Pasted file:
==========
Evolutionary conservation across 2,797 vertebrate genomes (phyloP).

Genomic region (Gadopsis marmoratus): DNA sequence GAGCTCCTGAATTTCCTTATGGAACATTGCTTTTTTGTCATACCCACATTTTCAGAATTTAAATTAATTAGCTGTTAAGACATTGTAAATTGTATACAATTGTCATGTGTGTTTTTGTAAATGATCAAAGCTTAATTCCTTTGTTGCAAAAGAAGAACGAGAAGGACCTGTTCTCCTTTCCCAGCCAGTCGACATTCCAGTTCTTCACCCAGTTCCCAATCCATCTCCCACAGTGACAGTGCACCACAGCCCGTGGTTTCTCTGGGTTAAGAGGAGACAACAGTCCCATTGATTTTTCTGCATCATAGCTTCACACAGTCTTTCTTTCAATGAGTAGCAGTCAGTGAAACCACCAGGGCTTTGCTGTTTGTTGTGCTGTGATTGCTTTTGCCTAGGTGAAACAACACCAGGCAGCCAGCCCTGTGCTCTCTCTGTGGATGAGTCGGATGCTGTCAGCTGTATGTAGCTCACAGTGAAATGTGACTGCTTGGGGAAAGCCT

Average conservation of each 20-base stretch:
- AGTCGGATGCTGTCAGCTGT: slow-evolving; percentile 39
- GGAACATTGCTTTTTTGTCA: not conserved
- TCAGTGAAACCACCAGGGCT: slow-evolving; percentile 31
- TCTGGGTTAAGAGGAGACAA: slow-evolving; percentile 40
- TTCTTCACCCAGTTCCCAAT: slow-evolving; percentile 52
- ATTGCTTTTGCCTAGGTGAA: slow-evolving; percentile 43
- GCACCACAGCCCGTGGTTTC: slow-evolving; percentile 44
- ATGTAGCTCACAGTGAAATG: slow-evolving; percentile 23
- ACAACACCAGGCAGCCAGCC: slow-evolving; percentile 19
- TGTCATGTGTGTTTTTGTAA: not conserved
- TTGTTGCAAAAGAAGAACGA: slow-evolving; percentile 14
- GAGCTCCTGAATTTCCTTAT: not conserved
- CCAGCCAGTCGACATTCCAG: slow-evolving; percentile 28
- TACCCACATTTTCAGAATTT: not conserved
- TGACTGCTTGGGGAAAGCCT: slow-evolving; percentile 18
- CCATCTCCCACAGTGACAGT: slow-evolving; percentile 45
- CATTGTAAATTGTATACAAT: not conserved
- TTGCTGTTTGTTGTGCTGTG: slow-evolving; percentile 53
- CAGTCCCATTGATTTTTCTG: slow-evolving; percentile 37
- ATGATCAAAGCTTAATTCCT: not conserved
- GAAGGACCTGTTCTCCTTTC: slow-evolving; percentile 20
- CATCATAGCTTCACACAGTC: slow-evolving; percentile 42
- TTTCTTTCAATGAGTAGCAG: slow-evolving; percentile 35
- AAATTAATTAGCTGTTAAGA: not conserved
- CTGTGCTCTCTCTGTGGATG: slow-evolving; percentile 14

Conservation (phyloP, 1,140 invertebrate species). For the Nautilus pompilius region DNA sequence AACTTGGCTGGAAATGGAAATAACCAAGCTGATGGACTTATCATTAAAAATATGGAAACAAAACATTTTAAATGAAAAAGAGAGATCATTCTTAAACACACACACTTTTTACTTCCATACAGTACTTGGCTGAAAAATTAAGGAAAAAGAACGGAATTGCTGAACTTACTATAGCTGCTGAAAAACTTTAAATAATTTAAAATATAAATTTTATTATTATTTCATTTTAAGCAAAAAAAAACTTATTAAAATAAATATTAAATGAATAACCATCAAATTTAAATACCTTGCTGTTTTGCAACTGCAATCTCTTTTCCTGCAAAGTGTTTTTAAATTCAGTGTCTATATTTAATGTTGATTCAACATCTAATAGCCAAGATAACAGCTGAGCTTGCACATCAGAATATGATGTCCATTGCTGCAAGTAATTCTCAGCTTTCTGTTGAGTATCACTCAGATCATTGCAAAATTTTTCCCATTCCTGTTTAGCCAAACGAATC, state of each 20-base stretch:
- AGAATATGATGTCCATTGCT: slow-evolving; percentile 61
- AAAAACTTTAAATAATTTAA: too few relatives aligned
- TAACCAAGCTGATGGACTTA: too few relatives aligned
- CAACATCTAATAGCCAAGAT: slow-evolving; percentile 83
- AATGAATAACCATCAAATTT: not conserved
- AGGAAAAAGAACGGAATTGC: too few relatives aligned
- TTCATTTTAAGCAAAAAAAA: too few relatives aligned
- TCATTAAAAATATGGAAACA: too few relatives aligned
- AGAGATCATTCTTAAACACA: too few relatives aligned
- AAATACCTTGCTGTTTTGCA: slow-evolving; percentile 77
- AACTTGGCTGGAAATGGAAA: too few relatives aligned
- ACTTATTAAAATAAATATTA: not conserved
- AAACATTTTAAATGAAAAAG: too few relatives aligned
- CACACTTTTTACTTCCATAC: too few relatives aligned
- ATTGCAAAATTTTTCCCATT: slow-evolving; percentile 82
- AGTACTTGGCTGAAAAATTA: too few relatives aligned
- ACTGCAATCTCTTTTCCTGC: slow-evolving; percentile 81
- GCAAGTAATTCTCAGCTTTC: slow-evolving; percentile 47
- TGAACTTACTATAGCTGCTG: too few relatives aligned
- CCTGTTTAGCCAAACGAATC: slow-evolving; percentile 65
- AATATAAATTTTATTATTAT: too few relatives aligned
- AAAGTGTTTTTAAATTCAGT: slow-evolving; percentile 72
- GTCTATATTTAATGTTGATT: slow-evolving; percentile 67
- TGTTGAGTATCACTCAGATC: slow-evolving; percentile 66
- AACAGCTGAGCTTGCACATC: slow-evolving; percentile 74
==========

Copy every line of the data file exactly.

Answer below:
Evolutionary conservation across 2,797 vertebrate genomes (phyloP).

Genomic region (Gadopsis marmoratus): DNA sequence GAGCTCCTGAATTTCCTTATGGAACATTGCTTTTTTGTCATACCCACATTTTCAGAATTTAAATTAATTAGCTGTTAAGACATTGTAAATTGTATACAATTGTCATGTGTGTTTTTGTAAATGATCAAAGCTTAATTCCTTTGTTGCAAAAGAAGAACGAGAAGGACCTGTTCTCCTTTCCCAGCCAGTCGACATTCCAGTTCTTCACCCAGTTCCCAATCCATCTCCCACAGTGACAGTGCACCACAGCCCGTGGTTTCTCTGGGTTAAGAGGAGACAACAGTCCCATTGATTTTTCTGCATCATAGCTTCACACAGTCTTTCTTTCAATGAGTAGCAGTCAGTGAAACCACCAGGGCTTTGCTGTTTGTTGTGCTGTGATTGCTTTTGCCTAGGTGAAACAACACCAGGCAGCCAGCCCTGTGCTCTCTCTGTGGATGAGTCGGATGCTGTCAGCTGTATGTAGCTCACAGTGAAATGTGACTGCTTGGGGAAAGCCT

Average conservation of each 20-base stretch:
- AGTCGGATGCTGTCAGCTGT: slow-evolving; percentile 39
- GGAACATTGCTTTTTTGTCA: not conserved
- TCAGTGAAACCACCAGGGCT: slow-evolving; percentile 31
- TCTGGGTTAAGAGGAGACAA: slow-evolving; percentile 40
- TTCTTCACCCAGTTCCCAAT: slow-evolving; percentile 52
- ATTGCTTTTGCCTAGGTGAA: slow-evolving; percentile 43
- GCACCACAGCCCGTGGTTTC: slow-evolving; percentile 44
- ATGTAGCTCACAGTGAAATG: slow-evolving; percentile 23
- ACAACACCAGGCAGCCAGCC: slow-evolving; percentile 19
- TGTCATGTGTGTTTTTGTAA: not conserved
- TTGTTGCAAAAGAAGAACGA: slow-evolving; percentile 14
- GAGCTCCTGAATTTCCTTAT: not conserved
- CCAGCCAGTCGACATTCCAG: slow-evolving; percentile 28
- TACCCACATTTTCAGAATTT: not conserved
- TGACTGCTTGGGGAAAGCCT: slow-evolving; percentile 18
- CCATCTCCCACAGTGACAGT: slow-evolving; percentile 45
- CATTGTAAATTGTATACAAT: not conserved
- TTGCTGTTTGTTGTGCTGTG: slow-evolving; percentile 53
- CAGTCCCATTGATTTTTCTG: slow-evolving; percentile 37
- ATGATCAAAGCTTAATTCCT: not conserved
- GAAGGACCTGTTCTCCTTTC: slow-evolving; percentile 20
- CATCATAGCTTCACACAGTC: slow-evolving; percentile 42
- TTTCTTTCAATGAGTAGCAG: slow-evolving; percentile 35
- AAATTAATTAGCTGTTAAGA: not conserved
- CTGTGCTCTCTCTGTGGATG: slow-evolving; percentile 14

Conservation (phyloP, 1,140 invertebrate species). For the Nautilus pompilius region DNA sequence AACTTGGCTGGAAATGGAAATAACCAAGCTGATGGACTTATCATTAAAAATATGGAAACAAAACATTTTAAATGAAAAAGAGAGATCATTCTTAAACACACACACTTTTTACTTCCATACAGTACTTGGCTGAAAAATTAAGGAAAAAGAACGGAATTGCTGAACTTACTATAGCTGCTGAAAAACTTTAAATAATTTAAAATATAAATTTTATTATTATTTCATTTTAAGCAAAAAAAAACTTATTAAAATAAATATTAAATGAATAACCATCAAATTTAAATACCTTGCTGTTTTGCAACTGCAATCTCTTTTCCTGCAAAGTGTTTTTAAATTCAGTGTCTATATTTAATGTTGATTCAACATCTAATAGCCAAGATAACAGCTGAGCTTGCACATCAGAATATGATGTCCATTGCTGCAAGTAATTCTCAGCTTTCTGTTGAGTATCACTCAGATCATTGCAAAATTTTTCCCATTCCTGTTTAGCCAAACGAATC, state of each 20-base stretch:
- AGAATATGATGTCCATTGCT: slow-evolving; percentile 61
- AAAAACTTTAAATAATTTAA: too few relatives aligned
- TAACCAAGCTGATGGACTTA: too few relatives aligned
- CAACATCTAATAGCCAAGAT: slow-evolving; percentile 83
- AATGAATAACCATCAAATTT: not conserved
- AGGAAAAAGAACGGAATTGC: too few relatives aligned
- TTCATTTTAAGCAAAAAAAA: too few relatives aligned
- TCATTAAAAATATGGAAACA: too few relatives aligned
- AGAGATCATTCTTAAACACA: too few relatives aligned
- AAATACCTTGCTGTTTTGCA: slow-evolving; percentile 77
- AACTTGGCTGGAAATGGAAA: too few relatives aligned
- ACTTATTAAAATAAATATTA: not conserved
- AAACATTTTAAATGAAAAAG: too few relatives aligned
- CACACTTTTTACTTCCATAC: too few relatives aligned
- ATTGCAAAATTTTTCCCATT: slow-evolving; percentile 82
- AGTACTTGGCTGAAAAATTA: too few relatives aligned
- ACTGCAATCTCTTTTCCTGC: slow-evolving; percentile 81
- GCAAGTAATTCTCAGCTTTC: slow-evolving; percentile 47
- TGAACTTACTATAGCTGCTG: too few relatives aligned
- CCTGTTTAGCCAAACGAATC: slow-evolving; percentile 65
- AATATAAATTTTATTATTAT: too few relatives aligned
- AAAGTGTTTTTAAATTCAGT: slow-evolving; percentile 72
- GTCTATATTTAATGTTGATT: slow-evolving; percentile 67
- TGTTGAGTATCACTCAGATC: slow-evolving; percentile 66
- AACAGCTGAGCTTGCACATC: slow-evolving; percentile 74